Unseen Academicals

When you read a Discworld book, you read it on two levels: its worth in the overall Discworld canon and its worth as a single cohesive novel. When I started my undertaking of rereading the entire Discworld set a few years ago (I got caught up on The Last Hero for a while despite the fact that it is literally a less than two hour read), the only Discworld novel I hadn’t read was Wintersmith. Since then, Unseen Academicals and I Shall Wear Midnight have joined that shameful list. When I read Wintersmith, I felt great shame. That I had yet to read Unseen Academicals until today is not so much a cause for shame as one for sadness.

Ponder Stibbons discovers that, in order for Unseen University to maintain its food budget, they have to field a foot-the-ball team (or football). Coincidentally, the Patrician wants to make football less of a blood sport and something altogether more civilised.
Caught up in the football ruckus are four entirely new characters working in the downstairs of UU: Glenda and Juliet, kitchen workers, and Trev and Nutt – candle dribblers, one of whom is rather goblin-like.

While the Tiffany Aching series has become a vital part of Discworld folkloric canon, Unseen Academicals returns us to the beating heart of the Disc, Ankh-Morpork. While the story shows the promise of becoming another examination of mania along the lines of Moving Pictures or Soul Music, Pratchett never amps it up to that level. Rather than covering a season of an exciting new (old) sport, Pratchett builds up for one big game. There are hints that there is some sort of religious force trying to make its place known as in the aforementioned titles, but nothing much ever comes of it – and what does is ill explained. What is Unseen Academicals but politics?

It’s a character study, of the sort of characters that Pratchett doesn’t often trot out.
The most obvious stand out character is Nutt, the somewhat goblinesque candle dribbler who doesn’t speak to many people. His character growth through exposure to humans is admirable, as are the varied relationships that he develops with them. Pratchett has a sense of love for Nutt that translates well onto the page, but the styling of the character is such that he cannot be more than a one-shot. He can be alluded to, or cameo, but I don’t think that he could carry another book. His character arc is complete in a way that someone like Vimes’, Vetinari’s or Granny Weatherwax’s will never be.
More abnormal is Trevor Likely, Nutt’s boss and best and only friend, and I felt something from this character that I don’t often feel from Pratchett. Trevor seems human and natural, like Vimes would like to believe he is. “If you’re not a cop [or a wizard or witch], you’re little people”.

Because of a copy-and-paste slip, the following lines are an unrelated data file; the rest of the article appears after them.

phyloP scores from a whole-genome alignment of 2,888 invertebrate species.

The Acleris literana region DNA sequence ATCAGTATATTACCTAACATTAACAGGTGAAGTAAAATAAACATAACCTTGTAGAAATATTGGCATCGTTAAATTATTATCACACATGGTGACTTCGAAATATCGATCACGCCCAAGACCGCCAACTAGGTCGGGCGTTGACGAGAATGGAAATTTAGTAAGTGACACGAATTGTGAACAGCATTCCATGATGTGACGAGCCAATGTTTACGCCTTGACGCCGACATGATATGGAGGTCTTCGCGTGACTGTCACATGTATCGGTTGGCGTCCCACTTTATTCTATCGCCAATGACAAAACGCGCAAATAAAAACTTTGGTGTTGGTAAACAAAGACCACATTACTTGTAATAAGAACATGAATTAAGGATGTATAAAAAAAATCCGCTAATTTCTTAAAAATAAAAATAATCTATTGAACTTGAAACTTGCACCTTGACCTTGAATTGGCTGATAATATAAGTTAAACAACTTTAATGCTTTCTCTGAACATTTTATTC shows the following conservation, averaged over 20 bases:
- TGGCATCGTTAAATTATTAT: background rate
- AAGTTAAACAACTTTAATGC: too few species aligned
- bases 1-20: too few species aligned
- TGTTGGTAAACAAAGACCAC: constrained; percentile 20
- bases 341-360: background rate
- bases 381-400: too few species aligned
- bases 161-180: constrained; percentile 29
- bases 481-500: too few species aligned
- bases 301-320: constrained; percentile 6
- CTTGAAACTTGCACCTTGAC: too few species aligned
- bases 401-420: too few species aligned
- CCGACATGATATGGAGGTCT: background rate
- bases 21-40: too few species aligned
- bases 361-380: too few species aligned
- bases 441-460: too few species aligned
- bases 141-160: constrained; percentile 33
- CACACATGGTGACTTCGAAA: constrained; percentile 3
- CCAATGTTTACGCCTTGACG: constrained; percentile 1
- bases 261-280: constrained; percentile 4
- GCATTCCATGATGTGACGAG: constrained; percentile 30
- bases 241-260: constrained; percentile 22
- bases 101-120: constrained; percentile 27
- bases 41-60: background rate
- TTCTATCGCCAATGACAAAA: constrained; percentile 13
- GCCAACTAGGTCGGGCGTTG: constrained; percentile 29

Rather than the simple Ankh-Morpork morass of the wandering audience, we are finally allowed into the mind of one of the “little people”. There is nothing special about Trevor except that his father played football and was killed by it. This, in the context of Discworld, makes him special. This point of difference makes him a more interesting character than if there was something “unusual” about him. Trev is one of the most “real” feeling characters in recent Discworld history, and I’d happily read many more books about him than I would, say, Moist von Lipwig. The nature of the beast is that he can never really be more than ancillary after this, as I doubt that another Discworld book with football as its central tenet will ever be needed.
Of course, we get a vision of the man on the street, but narratively this book does not exactly jive with the 36 books that came before it: we are presented with the idea that football has been a consistent love of Ankh-Morpork’s lower classes for hundreds of years and that the Watch tends to turn a blind eye. Discounting entirely that the Ankh-Morpork presented in The Colour of Magic and The Light Fantastic is wholly prototypical and bears no resemblance to the Ankh-Morpork of “today” (or roughly that of Equal Rites on), that people feel so strongly for their teams and have colour and locality rumbles is something that you might have expected to come up before now. The idea of Ankh-Morpork as a mob does not work so well when you have the idea that it’s a mob divided by petty loyalties (albeit mobs that avoid the eyes of the Watch), and it’s strange that it took so long to reach this point.

Still, continuity jostling aside, this is a satisfying book. It’s not about the story, which is a lot of manoeuvring towards nothing in particular and features a more than usually verbose Patrician and a go-nowhere “birth of a supermodel” subplot, but about two men (of sorts), a cook, the idea of a woman, and the pursuit of personal worth.

Does Unseen Academicals have worth? Yes, it does, but not in story so much as in character.

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